Next, push the sample NGINX image into your Amazon ECR instance:

docker pull nginx:latest
docker tag nginx:latest ${AWS_ACCOUNT_ID}.dkr.ecr.${AWS_REGION}${ECR_REPOSITORY}:v1.1.0
docker push ${AWS_ACCOUNT_ID}.dkr.ecr.${AWS_REGION}${ECR_REPOSITORY}:v1.1.0

When successful, you should get output like this:

latest: Pulling from library/nginx
Status: Downloaded newer image for nginx:latest
The push refers to repository []
d6a3537fc36a: Pushed
v1.1.0: digest: sha256:bab399017a659799204147065aab53838ca6f5aeed88cf7d329bc4fda1d2bac7 size: 1570

Step 5 – Create an Amazon S3 bucket

Using these commands, create and configure an Amazon S3 bucket:

export S3_BUCKET=spinnaker-workshop-$(cat /dev/urandom | LC_ALL=C tr -dc "[:alpha:]" | tr '[:upper:]' '[:lower:]' | head -c 10)
aws s3 mb s3://$S3_BUCKET --region ${AWS_REGION}
aws s3api put-public-access-block \
--bucket $S3_BUCKET \
--public-access-block-configuration "BlockPublicAcls=true,IgnorePublicAcls=true,BlockPublicPolicy=true,RestrictPublicBuckets=true"
echo ${S3_BUCKET}
echo "export S3_BUCKET=${S3_BUCKET}" >> ~/.bash_profile 

Step 6 – Create a service account

Run these commands to create a service account on your Amazon EKS instance:

eksctl utils associate-iam-oidc-provider --cluster eksworkshop-eksctl --approve
kubectl create ns spinnaker

eksctl create iamserviceaccount \
 --name s3-access-sa \
 --namespace spinnaker \
 --cluster eksworkshop-eksctl \
 --attach-policy-arn arn\:aws\:iam::aws\:policy/AmazonS3FullAccess \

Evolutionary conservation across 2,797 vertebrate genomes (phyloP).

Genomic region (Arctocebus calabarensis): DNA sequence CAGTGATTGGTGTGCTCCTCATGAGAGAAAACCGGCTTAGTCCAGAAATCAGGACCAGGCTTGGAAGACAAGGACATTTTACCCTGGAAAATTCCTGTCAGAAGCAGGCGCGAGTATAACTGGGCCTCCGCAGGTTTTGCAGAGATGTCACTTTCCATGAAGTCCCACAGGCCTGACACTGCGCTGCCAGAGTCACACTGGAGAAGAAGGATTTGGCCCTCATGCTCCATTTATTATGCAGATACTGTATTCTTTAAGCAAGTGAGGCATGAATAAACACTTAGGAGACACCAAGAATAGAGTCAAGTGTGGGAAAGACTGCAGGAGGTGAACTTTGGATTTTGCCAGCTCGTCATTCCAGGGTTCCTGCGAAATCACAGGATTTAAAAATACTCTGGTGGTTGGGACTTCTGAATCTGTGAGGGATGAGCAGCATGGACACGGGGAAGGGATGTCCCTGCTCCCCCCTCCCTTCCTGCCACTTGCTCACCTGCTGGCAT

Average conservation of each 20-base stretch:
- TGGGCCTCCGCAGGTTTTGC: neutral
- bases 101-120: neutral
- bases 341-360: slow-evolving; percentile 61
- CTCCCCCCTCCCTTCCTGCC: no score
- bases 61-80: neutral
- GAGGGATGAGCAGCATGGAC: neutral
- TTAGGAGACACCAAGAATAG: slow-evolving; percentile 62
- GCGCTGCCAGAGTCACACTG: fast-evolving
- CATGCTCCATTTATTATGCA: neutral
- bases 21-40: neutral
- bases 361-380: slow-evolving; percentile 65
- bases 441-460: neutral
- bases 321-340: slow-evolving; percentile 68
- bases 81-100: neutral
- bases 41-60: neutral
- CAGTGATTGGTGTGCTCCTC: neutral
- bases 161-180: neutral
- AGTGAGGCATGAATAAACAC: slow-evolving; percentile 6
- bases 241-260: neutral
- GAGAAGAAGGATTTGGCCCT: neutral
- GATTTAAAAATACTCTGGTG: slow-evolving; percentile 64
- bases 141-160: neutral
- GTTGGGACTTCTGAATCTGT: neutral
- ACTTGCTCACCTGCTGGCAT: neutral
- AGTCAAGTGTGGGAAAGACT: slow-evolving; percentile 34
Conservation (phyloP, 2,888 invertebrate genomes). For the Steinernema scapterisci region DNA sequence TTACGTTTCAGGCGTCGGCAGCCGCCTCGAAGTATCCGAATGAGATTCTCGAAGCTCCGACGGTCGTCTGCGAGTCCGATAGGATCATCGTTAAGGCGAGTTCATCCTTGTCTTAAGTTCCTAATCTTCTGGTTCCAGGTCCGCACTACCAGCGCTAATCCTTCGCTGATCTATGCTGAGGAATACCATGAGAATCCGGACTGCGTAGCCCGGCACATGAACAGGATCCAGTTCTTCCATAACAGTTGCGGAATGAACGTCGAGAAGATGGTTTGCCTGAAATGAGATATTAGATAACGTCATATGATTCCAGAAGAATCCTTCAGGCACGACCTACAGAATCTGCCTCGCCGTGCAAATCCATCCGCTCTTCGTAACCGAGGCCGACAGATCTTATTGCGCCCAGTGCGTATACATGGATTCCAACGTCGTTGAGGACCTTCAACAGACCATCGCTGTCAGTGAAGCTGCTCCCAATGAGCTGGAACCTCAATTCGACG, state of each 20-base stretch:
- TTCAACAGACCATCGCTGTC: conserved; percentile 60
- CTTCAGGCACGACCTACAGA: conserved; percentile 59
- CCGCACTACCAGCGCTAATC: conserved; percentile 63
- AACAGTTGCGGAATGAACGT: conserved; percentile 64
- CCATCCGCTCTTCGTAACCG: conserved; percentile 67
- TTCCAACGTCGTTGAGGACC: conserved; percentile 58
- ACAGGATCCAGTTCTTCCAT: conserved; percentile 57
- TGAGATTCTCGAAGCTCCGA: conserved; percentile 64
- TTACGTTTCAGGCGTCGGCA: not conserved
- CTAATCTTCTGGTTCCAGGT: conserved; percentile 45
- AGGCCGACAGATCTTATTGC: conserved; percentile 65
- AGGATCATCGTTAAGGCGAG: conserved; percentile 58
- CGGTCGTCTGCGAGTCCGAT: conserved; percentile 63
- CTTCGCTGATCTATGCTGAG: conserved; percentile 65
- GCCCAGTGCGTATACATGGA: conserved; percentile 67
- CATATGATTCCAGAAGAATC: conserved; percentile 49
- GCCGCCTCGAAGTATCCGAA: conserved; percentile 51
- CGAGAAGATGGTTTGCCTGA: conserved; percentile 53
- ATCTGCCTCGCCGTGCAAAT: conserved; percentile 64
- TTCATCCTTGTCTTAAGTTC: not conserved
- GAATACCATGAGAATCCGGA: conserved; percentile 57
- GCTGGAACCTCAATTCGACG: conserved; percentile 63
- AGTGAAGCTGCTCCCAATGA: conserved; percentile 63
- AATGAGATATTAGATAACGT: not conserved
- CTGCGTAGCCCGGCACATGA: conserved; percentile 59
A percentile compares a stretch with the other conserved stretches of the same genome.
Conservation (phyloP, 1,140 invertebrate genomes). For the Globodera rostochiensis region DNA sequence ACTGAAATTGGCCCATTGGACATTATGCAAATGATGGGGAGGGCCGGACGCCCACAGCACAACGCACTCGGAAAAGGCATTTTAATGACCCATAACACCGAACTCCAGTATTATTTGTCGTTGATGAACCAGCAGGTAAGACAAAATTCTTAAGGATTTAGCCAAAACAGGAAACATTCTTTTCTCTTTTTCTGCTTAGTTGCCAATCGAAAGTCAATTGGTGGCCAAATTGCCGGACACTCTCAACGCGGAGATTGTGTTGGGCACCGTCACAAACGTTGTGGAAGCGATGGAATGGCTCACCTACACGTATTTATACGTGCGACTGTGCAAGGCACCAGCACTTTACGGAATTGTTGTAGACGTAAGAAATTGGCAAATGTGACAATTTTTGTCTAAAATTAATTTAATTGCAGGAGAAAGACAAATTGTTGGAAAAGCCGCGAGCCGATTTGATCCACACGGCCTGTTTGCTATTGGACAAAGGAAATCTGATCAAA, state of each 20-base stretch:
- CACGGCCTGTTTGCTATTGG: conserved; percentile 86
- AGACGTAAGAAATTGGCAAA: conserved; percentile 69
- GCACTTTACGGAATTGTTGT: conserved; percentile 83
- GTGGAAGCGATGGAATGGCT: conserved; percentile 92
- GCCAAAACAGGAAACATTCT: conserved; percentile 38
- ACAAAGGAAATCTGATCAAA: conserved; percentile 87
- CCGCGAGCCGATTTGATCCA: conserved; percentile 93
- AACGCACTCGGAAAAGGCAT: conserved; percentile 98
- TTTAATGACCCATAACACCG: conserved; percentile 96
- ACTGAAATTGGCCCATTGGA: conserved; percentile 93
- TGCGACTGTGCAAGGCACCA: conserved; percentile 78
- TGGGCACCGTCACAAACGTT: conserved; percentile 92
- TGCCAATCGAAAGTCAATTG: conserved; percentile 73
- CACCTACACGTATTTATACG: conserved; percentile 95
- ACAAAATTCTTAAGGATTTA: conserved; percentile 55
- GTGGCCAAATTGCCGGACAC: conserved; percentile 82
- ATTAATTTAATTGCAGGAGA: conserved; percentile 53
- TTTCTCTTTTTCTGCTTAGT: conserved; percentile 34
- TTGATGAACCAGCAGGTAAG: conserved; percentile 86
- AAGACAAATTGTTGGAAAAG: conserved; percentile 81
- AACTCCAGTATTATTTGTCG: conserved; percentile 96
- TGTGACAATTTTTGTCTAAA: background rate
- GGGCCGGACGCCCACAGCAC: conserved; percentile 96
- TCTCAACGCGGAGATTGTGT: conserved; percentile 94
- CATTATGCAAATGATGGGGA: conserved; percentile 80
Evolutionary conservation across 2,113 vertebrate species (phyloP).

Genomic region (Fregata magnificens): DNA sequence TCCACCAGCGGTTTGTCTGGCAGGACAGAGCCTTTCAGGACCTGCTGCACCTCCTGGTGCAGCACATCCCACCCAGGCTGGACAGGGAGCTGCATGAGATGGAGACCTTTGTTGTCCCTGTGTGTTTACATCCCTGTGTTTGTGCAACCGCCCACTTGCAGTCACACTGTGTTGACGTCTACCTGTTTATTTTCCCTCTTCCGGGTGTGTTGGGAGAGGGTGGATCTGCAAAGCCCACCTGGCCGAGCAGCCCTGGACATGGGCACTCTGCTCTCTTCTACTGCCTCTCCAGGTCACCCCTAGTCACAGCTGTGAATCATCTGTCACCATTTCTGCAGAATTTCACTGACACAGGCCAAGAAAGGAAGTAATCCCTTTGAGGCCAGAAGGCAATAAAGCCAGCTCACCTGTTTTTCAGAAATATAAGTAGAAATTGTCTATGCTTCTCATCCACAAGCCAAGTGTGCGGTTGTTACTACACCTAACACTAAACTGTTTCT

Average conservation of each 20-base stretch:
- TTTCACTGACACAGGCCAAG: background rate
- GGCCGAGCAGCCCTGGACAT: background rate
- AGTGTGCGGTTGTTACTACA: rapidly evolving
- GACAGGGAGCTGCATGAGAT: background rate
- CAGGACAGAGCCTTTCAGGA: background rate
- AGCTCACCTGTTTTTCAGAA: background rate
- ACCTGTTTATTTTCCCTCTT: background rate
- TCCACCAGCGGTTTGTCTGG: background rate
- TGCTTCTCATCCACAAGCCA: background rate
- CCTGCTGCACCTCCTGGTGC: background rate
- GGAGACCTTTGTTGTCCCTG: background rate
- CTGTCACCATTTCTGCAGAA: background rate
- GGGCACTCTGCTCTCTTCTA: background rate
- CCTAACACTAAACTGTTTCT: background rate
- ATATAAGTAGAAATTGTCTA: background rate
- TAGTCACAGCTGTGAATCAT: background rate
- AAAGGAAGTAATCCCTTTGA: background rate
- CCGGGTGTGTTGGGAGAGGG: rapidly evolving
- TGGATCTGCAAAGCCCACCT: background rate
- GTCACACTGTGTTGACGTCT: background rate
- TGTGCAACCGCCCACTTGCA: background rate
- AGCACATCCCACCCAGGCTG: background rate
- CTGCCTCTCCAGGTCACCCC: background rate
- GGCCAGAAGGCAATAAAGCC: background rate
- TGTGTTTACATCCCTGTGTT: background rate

--approve \

Step 7 – Create a secret

Make sure you have the GitHub token created using the instructions here: Your username and token as secret will be used by the Spinnaker pipeline to clone the spinnaker-summit-22 git repo, via these commands:

cd ~/environment
kubectl -n spinnaker create secret generic spin-secrets --from-literal=http-password="spinsum22\!\?" --from-literal=github-token=<Your Git hub Token>

Step 8 – Install Spinnaker

  • Clone the Spinnaker repository:
cd ~/environment/
git clone
cd spinnaker-summit-22
  • Change the ~/environment/spinnaker-summit-22/ecr-registry.yml configuration file by adding your account and region.
export ECR_URI=${AWS_ACCOUNT_ID}.dkr.ecr.${AWS_REGION}
echo "export ECR_URI=${ECR_URI}" >> ~/.bash_profile 

ECR_URI=${ECR_URI} yq -i '.[1].value = env(ECR_URI)' ~/environment/spinnaker-summit-22/ecr-registry.yml
sed -i 's|AWS_REGION|'${AWS_REGION}'|g' ~/environment/spinnaker-summit-22/ecr-registry.yml
  • Change the ~/environment/spinnaker-summit-22/s3-bucket.yml configuration file by adding your Amazon S3 bucket name.
S3_BUCKET=${S3_BUCKET} yq  -i '.spec.spinnakerConfig.config.persistentStorage.s3.bucket = env(S3_BUCKET)' ~/environment/spinnaker-summit-22/s3-bucket.yml
  • Change account/name in the ~/environment/spinnaker-summit-22/gitrepo.yaml configuration file, and run the command below based on your GitHub account.
yq -i '.spec.spinnakerConfig.config.artifacts.gitrepo.accounts[0].name = "<Your github user name>"' ~/environment/spinnaker-summit-22/gitrepo.yml
  • Delete the validation webhook. This is the current workaround for the Spinnaker Operator having a validation error in Kubernetes 1.22.